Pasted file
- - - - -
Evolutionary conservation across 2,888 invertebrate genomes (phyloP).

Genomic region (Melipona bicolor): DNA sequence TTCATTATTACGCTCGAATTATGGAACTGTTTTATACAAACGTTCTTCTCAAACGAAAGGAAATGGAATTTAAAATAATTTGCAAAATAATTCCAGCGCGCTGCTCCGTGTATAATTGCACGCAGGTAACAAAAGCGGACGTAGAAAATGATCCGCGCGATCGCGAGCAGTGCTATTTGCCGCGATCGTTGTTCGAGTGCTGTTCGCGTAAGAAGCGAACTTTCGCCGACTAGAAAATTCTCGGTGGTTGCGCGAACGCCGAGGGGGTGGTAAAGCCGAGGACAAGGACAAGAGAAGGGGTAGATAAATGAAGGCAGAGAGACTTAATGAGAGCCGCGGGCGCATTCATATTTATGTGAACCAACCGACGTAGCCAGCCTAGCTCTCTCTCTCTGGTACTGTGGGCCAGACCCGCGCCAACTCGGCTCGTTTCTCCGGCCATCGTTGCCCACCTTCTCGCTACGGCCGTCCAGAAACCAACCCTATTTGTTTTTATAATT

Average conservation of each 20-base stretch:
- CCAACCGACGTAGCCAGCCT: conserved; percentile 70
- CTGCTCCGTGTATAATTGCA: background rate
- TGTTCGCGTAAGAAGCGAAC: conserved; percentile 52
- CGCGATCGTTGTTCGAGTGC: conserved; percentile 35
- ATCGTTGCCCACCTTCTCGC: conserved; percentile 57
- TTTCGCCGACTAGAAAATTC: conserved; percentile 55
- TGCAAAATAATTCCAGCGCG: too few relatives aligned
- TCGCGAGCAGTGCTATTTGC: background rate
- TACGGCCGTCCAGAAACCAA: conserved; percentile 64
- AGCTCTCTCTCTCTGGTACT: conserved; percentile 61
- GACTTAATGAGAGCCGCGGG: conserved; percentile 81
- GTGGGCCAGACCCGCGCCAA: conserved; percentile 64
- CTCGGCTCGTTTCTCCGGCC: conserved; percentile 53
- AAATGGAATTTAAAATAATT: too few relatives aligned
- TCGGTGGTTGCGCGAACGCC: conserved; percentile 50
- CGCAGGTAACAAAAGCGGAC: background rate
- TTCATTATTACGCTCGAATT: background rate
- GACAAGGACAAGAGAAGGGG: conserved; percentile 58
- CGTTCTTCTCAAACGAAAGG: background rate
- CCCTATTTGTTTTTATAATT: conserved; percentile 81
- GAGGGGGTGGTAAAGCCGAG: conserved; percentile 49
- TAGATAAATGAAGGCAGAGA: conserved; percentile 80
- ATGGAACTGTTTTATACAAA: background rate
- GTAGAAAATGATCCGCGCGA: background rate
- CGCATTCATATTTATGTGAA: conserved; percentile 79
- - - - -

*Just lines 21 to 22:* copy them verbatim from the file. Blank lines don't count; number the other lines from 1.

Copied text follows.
- GACAAGGACAAGAGAAGGGG: conserved; percentile 58
- CGTTCTTCTCAAACGAAAGG: background rate